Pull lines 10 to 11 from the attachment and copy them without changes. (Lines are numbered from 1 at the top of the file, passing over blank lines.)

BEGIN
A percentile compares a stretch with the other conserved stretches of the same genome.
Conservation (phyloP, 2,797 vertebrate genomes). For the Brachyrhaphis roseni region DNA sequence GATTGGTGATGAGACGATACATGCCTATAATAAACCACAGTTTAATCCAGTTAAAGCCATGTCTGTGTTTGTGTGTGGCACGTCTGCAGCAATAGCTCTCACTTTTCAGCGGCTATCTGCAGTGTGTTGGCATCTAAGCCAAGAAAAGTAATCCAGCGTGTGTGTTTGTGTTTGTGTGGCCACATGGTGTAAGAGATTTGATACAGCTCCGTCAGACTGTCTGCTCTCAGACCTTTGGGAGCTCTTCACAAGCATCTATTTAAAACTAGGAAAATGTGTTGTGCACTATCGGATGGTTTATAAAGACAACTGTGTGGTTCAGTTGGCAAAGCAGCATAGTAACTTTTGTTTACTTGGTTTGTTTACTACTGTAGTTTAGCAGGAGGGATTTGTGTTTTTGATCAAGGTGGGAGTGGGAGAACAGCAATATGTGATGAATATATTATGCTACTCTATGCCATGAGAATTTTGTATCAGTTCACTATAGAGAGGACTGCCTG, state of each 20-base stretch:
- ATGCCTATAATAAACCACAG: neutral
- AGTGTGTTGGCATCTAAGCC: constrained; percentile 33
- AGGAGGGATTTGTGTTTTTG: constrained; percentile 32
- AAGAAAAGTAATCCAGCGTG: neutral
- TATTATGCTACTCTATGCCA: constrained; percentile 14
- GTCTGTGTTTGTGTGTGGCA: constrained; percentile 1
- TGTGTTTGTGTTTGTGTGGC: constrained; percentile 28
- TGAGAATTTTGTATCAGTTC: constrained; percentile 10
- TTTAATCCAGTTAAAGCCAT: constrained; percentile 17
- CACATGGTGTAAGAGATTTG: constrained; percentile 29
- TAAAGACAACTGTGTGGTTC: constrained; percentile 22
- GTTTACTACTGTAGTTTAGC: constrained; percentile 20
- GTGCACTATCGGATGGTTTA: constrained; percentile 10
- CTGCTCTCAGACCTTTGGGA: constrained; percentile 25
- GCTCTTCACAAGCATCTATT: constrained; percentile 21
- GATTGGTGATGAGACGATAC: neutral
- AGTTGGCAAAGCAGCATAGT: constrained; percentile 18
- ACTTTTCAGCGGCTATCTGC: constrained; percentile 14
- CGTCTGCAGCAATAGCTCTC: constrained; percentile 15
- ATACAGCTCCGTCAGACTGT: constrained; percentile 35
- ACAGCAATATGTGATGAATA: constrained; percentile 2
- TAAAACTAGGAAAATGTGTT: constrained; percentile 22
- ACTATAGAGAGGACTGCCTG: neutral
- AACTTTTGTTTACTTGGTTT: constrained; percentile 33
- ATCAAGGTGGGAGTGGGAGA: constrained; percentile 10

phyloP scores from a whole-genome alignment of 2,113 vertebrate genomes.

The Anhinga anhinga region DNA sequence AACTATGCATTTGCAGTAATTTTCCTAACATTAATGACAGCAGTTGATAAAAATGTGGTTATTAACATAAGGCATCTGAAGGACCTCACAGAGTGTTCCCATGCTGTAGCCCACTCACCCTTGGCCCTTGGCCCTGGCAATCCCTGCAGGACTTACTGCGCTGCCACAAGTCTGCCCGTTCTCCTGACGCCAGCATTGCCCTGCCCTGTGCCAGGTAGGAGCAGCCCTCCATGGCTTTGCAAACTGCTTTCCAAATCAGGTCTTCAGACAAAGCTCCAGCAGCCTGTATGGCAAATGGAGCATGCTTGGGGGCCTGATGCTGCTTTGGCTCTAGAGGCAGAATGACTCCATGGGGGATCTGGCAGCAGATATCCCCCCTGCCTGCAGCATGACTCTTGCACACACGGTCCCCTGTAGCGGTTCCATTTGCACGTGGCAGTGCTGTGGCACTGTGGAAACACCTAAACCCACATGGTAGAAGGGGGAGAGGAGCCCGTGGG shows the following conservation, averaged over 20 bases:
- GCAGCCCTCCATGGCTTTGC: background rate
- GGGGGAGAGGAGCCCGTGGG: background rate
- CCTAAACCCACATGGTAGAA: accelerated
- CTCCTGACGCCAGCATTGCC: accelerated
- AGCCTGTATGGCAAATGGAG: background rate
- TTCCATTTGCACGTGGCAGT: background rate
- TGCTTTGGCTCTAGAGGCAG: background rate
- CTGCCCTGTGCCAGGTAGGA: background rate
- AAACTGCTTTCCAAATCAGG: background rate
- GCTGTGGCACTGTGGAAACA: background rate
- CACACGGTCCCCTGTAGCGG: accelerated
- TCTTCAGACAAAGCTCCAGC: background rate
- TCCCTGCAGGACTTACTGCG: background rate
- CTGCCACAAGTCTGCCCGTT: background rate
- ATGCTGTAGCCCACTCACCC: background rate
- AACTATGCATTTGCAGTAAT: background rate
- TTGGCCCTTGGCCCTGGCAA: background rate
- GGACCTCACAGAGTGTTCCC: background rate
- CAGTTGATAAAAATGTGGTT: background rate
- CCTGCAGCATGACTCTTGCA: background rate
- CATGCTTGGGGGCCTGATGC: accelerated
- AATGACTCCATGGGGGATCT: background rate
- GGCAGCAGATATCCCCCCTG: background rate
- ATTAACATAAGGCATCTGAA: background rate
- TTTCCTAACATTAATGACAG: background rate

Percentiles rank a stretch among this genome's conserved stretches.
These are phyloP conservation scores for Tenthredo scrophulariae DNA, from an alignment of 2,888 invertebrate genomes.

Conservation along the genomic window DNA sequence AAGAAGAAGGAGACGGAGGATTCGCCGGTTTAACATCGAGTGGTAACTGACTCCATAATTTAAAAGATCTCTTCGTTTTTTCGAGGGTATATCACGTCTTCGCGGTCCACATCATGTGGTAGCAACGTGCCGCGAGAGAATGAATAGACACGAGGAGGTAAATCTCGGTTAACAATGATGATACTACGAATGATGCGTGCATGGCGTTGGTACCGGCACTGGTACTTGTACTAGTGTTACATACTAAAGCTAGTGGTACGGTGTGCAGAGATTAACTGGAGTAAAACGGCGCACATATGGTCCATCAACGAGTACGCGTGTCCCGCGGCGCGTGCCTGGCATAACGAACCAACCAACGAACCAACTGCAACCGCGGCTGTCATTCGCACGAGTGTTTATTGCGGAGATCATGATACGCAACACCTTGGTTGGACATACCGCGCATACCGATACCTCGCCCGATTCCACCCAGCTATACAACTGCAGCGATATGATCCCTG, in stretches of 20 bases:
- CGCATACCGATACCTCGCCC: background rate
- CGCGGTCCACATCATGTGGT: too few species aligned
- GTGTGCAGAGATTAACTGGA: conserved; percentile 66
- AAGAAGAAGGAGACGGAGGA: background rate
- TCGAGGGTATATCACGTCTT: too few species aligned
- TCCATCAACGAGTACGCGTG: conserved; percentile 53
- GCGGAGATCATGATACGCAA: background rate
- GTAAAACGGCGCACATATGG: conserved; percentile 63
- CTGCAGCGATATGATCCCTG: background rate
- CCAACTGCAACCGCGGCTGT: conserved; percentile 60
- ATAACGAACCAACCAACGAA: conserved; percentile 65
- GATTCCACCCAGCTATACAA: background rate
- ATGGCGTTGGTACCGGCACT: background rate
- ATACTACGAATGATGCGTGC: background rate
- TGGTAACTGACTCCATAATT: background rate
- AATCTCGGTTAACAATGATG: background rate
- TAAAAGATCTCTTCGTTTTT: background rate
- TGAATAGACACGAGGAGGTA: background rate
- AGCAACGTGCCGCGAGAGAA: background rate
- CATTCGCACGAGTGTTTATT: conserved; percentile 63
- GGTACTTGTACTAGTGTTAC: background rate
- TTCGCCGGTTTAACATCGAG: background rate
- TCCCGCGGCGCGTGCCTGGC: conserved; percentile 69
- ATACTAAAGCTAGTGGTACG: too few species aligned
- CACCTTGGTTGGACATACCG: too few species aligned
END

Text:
- TGAGAATTTTGTATCAGTTC: constrained; percentile 10
- TTTAATCCAGTTAAAGCCAT: constrained; percentile 17